1...Obtain the best image possible.
Take the time to completely evacuate the rectum, and use plenty of lube for contact. If your ultrasound system provides variable frequency transducers, remember to operate at the highest frequency that still allows you enough depth to visualize all the pertinent structures; this will optimize the resolution of your image! You’ll acquire a higher quality (and larger!) ovary image scanning at 6cm than you will at 12cm. In addition, become familiar with your equipment; experiment with gain, contrast, and persistence in order to achieve the image that you desire.
2...Develop a system and be consistent.
For example, if you tend to start at the left ovary, be sure to visualize the entire left horn, the uterine bifurcation, and the entire right horn as you make your way to the right ovary. On your way out, sweep from side to side, feeling confident that you have observed the entire body of the uterus. Don’t get in the habit of locating a pregnancy and aborting the rest of the exam; you can only confidently rule out twins or pathology if you know that you have carefully inspected the entire reproductive tract. Image: IBEX EVO + L6E transducer, equine ovary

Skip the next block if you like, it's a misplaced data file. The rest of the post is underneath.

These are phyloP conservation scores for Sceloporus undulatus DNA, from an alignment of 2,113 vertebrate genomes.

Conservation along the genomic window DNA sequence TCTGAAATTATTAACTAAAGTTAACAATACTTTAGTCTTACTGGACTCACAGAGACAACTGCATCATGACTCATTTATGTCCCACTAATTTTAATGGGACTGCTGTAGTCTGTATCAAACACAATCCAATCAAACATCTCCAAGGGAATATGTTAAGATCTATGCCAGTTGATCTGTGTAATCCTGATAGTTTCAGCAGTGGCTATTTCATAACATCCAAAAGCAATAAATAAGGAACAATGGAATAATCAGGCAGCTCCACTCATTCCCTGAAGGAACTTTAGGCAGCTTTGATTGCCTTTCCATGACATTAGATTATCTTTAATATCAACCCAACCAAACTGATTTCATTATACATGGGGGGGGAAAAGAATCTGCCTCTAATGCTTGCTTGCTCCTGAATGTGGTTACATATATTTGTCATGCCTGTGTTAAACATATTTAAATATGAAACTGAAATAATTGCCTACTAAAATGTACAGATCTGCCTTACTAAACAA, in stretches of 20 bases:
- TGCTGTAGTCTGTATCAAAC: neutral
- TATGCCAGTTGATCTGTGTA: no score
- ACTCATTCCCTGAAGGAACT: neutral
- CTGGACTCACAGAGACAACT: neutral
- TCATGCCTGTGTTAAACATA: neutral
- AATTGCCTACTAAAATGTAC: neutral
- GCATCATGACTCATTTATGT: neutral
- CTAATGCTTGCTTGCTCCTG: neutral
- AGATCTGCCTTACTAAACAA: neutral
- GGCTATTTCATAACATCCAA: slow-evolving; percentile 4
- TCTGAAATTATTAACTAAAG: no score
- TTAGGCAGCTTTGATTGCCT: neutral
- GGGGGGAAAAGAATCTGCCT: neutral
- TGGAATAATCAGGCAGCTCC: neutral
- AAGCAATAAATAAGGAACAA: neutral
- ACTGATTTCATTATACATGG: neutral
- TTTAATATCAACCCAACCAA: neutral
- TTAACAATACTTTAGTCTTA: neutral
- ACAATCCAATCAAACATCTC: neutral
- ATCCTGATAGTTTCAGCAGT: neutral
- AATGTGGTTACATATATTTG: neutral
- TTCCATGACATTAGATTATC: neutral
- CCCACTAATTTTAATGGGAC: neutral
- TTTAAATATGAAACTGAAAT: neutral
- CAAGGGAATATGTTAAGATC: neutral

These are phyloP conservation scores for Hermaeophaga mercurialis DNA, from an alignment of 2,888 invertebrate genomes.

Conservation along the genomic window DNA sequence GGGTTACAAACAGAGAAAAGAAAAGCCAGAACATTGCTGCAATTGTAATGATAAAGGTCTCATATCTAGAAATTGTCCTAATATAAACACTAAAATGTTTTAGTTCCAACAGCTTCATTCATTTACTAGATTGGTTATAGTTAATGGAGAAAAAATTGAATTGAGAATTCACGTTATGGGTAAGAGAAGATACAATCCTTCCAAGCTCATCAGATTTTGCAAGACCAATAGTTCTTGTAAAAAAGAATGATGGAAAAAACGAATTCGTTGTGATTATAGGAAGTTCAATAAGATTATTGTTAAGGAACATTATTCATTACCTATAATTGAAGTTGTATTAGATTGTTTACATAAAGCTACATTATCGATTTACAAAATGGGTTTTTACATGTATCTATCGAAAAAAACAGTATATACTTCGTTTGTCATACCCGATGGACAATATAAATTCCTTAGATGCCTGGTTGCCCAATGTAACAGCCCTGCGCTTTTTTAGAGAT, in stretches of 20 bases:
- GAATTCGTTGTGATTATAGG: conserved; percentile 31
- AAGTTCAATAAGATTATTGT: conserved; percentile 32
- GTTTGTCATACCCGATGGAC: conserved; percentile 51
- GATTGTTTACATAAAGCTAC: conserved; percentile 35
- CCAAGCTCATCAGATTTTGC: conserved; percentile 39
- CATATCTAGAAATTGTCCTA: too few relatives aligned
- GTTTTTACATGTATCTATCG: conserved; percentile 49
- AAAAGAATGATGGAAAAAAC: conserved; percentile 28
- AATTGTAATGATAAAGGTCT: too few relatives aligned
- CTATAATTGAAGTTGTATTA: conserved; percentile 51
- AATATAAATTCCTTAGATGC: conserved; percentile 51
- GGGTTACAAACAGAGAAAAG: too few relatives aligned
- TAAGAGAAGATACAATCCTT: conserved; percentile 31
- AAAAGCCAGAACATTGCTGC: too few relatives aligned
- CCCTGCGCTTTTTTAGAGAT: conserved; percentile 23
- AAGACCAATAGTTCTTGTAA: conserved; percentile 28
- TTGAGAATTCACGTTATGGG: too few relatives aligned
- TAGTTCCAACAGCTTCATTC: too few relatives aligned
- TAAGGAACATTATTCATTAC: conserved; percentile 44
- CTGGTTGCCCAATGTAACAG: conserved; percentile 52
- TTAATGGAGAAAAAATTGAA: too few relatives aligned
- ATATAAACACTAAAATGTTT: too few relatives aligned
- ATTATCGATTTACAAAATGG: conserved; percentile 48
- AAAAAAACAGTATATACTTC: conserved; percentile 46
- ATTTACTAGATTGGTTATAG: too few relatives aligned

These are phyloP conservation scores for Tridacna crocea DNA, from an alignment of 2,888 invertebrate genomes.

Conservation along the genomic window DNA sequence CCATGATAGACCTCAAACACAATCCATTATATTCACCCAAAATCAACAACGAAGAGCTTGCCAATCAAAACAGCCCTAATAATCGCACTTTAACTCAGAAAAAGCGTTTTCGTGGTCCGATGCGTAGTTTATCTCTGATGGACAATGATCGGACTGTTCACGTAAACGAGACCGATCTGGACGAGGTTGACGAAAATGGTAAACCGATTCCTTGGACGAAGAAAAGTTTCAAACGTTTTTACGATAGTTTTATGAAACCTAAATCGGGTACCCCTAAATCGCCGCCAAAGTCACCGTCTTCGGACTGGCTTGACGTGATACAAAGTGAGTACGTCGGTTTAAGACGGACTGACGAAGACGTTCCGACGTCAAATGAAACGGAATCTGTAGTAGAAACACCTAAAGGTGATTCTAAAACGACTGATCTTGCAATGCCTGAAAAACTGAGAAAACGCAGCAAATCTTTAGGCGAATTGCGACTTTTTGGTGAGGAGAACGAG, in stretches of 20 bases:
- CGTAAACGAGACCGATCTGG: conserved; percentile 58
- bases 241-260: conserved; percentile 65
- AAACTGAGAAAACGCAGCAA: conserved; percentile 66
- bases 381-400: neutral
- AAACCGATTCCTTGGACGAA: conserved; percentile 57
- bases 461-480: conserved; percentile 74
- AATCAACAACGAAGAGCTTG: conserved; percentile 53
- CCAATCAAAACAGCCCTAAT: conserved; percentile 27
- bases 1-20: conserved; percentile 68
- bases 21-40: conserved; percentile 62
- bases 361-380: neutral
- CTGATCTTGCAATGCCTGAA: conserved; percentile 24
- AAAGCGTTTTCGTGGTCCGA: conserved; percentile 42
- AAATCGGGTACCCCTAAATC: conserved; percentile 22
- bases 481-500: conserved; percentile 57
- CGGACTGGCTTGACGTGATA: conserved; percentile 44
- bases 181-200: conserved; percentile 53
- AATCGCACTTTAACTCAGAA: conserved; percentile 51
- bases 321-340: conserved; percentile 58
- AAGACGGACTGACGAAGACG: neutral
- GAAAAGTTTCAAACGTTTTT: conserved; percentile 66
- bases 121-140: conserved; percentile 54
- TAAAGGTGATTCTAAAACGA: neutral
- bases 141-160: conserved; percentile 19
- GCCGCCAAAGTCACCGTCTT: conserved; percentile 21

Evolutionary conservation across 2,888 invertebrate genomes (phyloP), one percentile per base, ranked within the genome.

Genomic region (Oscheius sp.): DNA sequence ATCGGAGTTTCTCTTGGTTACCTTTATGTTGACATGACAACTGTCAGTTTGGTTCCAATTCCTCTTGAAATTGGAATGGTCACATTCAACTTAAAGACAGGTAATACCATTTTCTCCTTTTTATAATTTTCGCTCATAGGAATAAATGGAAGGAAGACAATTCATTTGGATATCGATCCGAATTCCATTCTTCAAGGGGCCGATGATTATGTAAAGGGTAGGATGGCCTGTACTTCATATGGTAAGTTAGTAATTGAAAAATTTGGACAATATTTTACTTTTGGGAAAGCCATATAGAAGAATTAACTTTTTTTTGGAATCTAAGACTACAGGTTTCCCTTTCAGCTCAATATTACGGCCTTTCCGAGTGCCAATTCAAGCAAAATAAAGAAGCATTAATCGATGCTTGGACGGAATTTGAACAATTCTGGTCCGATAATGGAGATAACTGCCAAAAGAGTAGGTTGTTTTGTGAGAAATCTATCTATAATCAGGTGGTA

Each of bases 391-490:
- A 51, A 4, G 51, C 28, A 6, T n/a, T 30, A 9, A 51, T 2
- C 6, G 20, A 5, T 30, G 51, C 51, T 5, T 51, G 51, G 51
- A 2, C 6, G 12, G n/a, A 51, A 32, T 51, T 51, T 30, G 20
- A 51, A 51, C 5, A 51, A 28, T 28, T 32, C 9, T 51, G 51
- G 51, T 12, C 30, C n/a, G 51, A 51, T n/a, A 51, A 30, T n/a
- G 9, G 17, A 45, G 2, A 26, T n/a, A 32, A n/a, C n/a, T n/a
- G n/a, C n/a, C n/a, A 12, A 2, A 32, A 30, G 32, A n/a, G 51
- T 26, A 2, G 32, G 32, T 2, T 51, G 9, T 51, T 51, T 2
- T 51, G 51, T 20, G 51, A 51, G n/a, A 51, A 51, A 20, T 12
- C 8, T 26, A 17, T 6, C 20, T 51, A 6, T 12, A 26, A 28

Maiden mares in particular can be extremely tense during a rectal exam, which can be dangerous for everyone involved. In addition to the threat posed to your own safety, a mare who moves excessively and has increased muscle tone is at higher risk of rectal perforation. Don’t be afraid to use sedatives to quiet an anxious mare, or a spasmolytic such as Buscopan to reduce smooth muscle contractions and facilitate palpation. The image you achieve will be more diagnostic, and both you and the horse will be under less stress.